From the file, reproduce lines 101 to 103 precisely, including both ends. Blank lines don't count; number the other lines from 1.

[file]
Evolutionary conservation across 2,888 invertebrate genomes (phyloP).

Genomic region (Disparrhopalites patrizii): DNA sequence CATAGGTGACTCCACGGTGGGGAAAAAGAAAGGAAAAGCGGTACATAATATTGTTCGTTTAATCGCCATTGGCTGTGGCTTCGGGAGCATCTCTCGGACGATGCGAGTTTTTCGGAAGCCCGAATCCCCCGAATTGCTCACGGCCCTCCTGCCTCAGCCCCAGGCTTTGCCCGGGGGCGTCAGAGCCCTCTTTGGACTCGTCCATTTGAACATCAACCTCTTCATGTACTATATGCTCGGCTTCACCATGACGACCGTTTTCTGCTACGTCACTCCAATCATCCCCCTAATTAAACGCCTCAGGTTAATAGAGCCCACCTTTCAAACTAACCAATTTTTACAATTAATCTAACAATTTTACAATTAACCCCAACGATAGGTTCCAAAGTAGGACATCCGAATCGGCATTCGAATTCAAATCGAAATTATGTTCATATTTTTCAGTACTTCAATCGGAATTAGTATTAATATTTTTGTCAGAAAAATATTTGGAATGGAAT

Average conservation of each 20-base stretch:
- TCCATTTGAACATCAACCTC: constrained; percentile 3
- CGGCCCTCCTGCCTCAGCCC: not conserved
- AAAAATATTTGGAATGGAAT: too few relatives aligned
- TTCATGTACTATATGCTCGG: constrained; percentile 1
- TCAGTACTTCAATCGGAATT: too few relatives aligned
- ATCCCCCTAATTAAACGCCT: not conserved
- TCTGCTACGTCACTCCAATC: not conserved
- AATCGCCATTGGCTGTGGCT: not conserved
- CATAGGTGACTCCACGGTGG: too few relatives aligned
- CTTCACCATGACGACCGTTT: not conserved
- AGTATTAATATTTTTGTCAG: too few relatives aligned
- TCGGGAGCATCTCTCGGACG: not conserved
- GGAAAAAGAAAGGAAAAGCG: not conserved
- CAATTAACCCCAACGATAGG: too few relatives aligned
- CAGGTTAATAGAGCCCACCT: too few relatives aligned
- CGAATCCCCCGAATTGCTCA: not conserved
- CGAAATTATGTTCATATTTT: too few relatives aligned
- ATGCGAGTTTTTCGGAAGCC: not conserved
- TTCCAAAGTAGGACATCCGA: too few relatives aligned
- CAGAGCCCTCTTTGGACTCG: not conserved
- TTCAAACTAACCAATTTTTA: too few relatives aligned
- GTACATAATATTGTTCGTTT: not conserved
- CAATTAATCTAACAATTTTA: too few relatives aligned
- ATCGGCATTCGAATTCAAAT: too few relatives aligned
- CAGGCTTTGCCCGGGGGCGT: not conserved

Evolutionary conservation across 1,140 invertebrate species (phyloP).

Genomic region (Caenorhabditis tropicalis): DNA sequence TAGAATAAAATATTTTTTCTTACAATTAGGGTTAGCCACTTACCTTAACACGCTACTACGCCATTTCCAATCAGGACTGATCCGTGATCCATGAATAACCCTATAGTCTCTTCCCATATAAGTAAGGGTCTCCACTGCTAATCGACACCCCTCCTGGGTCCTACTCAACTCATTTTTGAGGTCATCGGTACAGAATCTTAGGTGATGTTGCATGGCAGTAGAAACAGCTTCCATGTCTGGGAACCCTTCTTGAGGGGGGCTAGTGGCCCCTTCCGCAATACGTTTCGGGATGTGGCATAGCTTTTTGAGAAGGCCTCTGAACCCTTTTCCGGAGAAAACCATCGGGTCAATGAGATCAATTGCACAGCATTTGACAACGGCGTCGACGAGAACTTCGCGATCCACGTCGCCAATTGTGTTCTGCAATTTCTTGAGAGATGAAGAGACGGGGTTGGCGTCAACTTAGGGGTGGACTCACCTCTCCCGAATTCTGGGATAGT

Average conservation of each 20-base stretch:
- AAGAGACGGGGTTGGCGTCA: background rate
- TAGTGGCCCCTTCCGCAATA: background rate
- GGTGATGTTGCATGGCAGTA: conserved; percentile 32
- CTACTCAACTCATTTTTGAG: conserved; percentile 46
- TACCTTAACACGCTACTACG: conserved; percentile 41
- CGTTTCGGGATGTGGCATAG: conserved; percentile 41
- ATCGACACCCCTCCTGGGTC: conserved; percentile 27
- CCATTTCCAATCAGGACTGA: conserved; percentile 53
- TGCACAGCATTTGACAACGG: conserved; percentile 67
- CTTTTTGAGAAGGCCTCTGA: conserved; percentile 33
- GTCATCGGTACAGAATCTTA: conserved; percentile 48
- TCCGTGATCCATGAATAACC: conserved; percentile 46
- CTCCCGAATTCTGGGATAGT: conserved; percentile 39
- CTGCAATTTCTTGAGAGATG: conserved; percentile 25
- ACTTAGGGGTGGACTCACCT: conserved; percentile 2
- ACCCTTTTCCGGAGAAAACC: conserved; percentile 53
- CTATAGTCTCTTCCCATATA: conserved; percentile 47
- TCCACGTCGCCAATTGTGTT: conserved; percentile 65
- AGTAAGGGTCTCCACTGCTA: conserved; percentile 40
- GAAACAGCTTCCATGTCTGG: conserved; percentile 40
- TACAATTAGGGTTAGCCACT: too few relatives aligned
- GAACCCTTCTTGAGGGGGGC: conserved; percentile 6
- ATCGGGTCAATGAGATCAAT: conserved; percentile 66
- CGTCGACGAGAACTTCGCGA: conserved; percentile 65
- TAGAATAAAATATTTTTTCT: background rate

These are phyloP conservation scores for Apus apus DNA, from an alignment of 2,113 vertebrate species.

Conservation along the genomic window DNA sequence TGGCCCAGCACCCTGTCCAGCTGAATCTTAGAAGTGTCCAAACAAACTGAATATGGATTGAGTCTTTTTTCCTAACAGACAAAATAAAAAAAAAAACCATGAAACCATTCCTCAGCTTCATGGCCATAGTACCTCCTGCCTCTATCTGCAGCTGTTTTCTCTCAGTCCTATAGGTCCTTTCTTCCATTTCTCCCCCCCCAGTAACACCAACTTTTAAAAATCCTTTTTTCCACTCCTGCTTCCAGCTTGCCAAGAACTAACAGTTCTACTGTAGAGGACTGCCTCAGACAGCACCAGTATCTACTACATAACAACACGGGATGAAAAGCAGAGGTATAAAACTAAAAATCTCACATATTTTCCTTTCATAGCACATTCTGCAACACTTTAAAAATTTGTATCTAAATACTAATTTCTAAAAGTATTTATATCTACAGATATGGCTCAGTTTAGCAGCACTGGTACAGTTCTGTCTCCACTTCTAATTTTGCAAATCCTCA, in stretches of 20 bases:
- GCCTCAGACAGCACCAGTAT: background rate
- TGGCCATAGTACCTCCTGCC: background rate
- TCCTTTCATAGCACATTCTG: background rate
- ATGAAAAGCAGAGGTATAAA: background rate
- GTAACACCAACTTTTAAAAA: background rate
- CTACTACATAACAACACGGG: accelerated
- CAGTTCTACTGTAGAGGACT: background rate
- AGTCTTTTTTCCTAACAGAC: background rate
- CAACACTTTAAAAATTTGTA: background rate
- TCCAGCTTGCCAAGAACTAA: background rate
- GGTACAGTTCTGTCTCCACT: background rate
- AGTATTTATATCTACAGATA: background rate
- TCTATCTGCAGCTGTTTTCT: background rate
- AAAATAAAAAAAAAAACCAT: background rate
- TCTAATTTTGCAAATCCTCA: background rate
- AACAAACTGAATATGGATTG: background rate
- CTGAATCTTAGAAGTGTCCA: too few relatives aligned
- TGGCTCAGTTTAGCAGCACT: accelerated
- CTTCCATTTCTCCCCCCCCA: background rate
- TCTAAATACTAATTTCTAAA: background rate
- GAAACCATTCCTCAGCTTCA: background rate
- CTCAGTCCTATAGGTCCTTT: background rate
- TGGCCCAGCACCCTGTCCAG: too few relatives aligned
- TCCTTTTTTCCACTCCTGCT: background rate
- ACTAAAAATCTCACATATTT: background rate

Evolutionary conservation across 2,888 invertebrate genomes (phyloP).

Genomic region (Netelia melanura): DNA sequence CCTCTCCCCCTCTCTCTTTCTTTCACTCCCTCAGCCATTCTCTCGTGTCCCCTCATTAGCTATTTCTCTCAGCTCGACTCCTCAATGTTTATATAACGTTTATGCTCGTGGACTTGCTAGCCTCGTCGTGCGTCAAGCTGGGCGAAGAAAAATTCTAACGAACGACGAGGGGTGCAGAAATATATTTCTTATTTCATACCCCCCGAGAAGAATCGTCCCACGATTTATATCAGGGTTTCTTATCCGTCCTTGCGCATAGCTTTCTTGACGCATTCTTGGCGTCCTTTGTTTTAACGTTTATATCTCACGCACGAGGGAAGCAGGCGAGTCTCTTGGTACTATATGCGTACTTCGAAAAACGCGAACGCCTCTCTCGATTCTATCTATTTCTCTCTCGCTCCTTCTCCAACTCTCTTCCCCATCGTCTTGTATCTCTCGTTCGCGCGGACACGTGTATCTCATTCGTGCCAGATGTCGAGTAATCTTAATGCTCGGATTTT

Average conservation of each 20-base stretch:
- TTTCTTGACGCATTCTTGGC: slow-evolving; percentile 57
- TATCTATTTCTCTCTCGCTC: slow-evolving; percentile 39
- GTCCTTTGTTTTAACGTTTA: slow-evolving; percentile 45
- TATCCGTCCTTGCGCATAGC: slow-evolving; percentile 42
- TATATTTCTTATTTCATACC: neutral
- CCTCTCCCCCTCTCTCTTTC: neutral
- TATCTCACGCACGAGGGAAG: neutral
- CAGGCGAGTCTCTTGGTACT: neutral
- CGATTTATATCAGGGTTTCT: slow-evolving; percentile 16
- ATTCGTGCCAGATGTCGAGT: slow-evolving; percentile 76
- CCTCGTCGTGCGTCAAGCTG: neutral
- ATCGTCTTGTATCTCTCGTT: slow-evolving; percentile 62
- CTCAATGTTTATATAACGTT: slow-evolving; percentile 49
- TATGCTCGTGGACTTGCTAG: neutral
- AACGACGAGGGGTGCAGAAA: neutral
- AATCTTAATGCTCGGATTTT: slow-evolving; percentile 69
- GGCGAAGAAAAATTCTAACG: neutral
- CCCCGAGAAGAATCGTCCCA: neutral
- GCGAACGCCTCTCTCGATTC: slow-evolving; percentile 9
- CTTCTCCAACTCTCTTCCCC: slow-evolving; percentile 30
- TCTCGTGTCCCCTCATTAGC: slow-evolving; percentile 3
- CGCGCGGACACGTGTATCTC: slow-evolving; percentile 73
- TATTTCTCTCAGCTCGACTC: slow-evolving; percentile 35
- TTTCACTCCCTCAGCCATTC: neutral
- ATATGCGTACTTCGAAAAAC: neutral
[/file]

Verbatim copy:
- AACGACGAGGGGTGCAGAAA: neutral
- AATCTTAATGCTCGGATTTT: slow-evolving; percentile 69
- GGCGAAGAAAAATTCTAACG: neutral